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News at Brighter Green

Brighter Green Releases Summary on Forthcoming Nature's Rights Paper 10/14/14

Brighter Green released a summary of a forthcoming nature's rights paper entitled Nature's Rights: Rivers, Trees, Whales, and Apes.

Jim Harkness Positively Reviews "What's For Dinner?" 10/6/14

Jim Harkness Senior Advisor on China at the Institute for Agriculture and Trade Policy positively reviews "What's For Dinner?" and interviews Executive Director Mia MacDonald.

Brighter Green Associate Interviewed by "Eating Animals" Director, Christopher Quinn 9/29/14

Brighter Green Associate Wanqing Zhou was interviewed by Eating Animals director Christopher Quinn. BG also provided Mr. Quinn Chinese contacts, including What's For Dinner? director Jian Yi, for the film.

Brighter Green Associate Wanqing Zhou interviewed by Our Hen House 7/23/14

Brighter Green Associate Wanqing Zhou was interviewed by Our Hen House on Brighter Green's What's For Dinner? and China screening tour in June and July 2014.

Brighter Green and Partner Global Forest Coalition Published in "Square Brackets" 7/1/14

Brighter Green and partner Global Forest Coalition published their article "Implementing Aichi Target 3 in the livestock sector" in "Square Brackets: CBD Newsletter for Civil Society".

Brighter Green Releases June 2014 Newsletter 6/27/14

Brighter Green releases its June 2014 newsletter highlighting achievements and events in the first part of 2014. You can view the newsletter here.

Brighter Green Launches "What's For Dinner?" China Screening Tour 6/15/14

Brighter Green launches the China tour of the short documentary film "What's For Dinner?". The film is screened in multiple cities through July 2014 and provinces including Beijing, Shanghai, and Zhejiang province. To learn more please click here.

Brighter Green Presents at the Global Research Forum on Sustainable Production and Consumption 6/11/14

Brighter Green Associate Wanqing Zhou presented her paper, "The Triangle: Factory Farming in the U.S., China and Brazil" in Shanghai, China at the Global Research Forum on Production and Consumption.

BG Partner Global Forest Coalition Releases Paraguayan Case Study 5/22/14

Brighter Green partner Global Forest Coalition publishes Paraguayan case study on the environmental and social impacts of unsustainable livestock and soybean production.

Brighter Green and Global Forest Coalition New Report and Briefing Paper 5/22/14

Brighter Green and the Global Forest Coalition announce the release of a new report and briefing paper on redirecting government support for unsustainable livestock production as the key to biodiversity conservation.

Brighter Green Appears in the Scientific American Magazine 5/20/14

The Scientific American article "China's Appetite for Meat Swells, Along with Climate Changing Pollution" references Brighter Green research as well as quotes Executive Director Mia MacDonald and Associate Wanqing Zhou.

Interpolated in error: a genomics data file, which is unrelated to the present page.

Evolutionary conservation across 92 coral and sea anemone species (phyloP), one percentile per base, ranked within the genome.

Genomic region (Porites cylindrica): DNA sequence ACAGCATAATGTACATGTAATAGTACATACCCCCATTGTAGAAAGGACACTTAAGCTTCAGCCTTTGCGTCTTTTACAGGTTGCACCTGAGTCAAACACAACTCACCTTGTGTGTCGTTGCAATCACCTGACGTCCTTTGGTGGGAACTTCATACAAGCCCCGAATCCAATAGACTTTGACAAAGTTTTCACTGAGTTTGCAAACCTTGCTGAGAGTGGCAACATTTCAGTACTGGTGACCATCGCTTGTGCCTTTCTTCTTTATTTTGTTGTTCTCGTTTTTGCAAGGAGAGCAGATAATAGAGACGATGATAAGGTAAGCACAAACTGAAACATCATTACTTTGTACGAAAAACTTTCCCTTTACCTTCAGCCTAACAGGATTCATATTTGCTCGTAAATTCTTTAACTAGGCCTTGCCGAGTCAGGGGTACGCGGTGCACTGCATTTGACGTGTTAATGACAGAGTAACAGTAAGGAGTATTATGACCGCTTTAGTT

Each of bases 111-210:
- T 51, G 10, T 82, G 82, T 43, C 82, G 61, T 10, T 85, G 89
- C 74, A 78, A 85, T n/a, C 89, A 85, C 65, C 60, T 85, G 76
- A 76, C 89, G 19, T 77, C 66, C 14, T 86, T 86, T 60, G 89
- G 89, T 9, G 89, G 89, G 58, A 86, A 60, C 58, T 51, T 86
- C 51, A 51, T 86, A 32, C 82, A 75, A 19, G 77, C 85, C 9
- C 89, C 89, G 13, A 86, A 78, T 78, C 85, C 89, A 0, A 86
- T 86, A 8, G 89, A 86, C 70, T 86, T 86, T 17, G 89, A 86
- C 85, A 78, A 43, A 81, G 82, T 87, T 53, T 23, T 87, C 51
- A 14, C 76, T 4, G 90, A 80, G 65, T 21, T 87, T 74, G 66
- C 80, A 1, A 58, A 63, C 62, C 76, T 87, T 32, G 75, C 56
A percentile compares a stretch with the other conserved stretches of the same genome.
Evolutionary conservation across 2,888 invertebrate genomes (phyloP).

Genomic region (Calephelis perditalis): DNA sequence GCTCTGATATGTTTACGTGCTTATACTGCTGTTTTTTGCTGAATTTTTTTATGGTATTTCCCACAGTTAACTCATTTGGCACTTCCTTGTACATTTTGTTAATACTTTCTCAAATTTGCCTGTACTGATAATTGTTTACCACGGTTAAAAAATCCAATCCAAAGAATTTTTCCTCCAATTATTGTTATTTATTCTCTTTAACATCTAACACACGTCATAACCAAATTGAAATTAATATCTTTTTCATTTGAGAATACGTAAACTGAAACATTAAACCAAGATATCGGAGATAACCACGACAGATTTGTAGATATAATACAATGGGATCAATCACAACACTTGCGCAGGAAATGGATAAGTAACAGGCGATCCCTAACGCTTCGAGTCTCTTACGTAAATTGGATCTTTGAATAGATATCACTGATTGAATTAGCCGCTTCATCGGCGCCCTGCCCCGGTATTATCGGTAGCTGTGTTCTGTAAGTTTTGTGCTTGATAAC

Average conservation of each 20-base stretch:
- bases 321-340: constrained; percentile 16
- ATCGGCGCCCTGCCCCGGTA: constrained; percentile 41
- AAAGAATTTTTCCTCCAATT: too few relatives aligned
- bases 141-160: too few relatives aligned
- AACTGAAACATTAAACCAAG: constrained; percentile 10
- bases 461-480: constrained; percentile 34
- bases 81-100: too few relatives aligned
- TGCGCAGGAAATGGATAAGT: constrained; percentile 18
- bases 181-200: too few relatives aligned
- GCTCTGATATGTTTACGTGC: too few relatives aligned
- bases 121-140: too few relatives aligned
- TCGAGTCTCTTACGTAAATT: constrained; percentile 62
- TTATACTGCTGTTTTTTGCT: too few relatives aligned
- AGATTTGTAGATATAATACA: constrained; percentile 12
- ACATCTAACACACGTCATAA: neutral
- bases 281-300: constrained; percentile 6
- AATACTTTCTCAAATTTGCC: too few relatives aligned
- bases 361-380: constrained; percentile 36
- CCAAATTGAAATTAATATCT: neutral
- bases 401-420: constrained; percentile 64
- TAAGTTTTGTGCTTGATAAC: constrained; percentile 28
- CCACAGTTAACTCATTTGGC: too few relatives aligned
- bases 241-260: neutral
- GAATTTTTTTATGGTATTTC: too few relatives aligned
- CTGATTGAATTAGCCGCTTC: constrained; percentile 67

What's For Dinner? Page on Icarus Website 5/9/14

Brighter Green's short documentary film What's For Dinner? is now featured on Icarus Films' website, WFD's North American distributor. Visit the website for more information on screening or purchasing the film.

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Whose Climate? Whose Ethics?

September 22, 2011 11:05am

Acacia trees near Kenya's Maasai Mara National Reserve

A colleague in Kenya talks of the necessity of Africa countries adopting "low emissions approaches to development." Another, Francis Sakuda of SIMOO (one of Brighter Green's partners in the girls' education and leadership initiative), writes of his experiments with green energy: he is working out ways of transforming the dung of Maasai pastoralists' cows into energy. He wants to refine his process for the common good -- not his own enrichment -- so that "people get an alternative source of energy to stop tree felling for charcoal." (Kenya's tree cover is just 2%. and energy poverty, including where Francis lives not far from Nairobi, is widespread) I began to wonder: are we expecting, or perhaps even demanding, that those in the global South practice a more advanced (or better) form of climate ethics than those of us in industrialized countries?

Do we anticipate that they will make strong commitments to greener development, e.g., avoiding full dependence on the fossil fuels we've used for centuries with little regard (until recently) for their global impacts? Do we assume that they'll protect their forests and carbon dioxide and biodiversity they contain, and plant trees, too -- including to offset emissions in the global North? Do we expect that like Francis, they'll work hard at a day job and in the evening work more to pioneer low carbon technologies? But if we do, what does this say about us and about how we conceive of and practice climate ethics (here's a link to a great discussion on the topic held recently at New York University)? It's a question that needs answering, even as Francis refines his dung to energy initiative.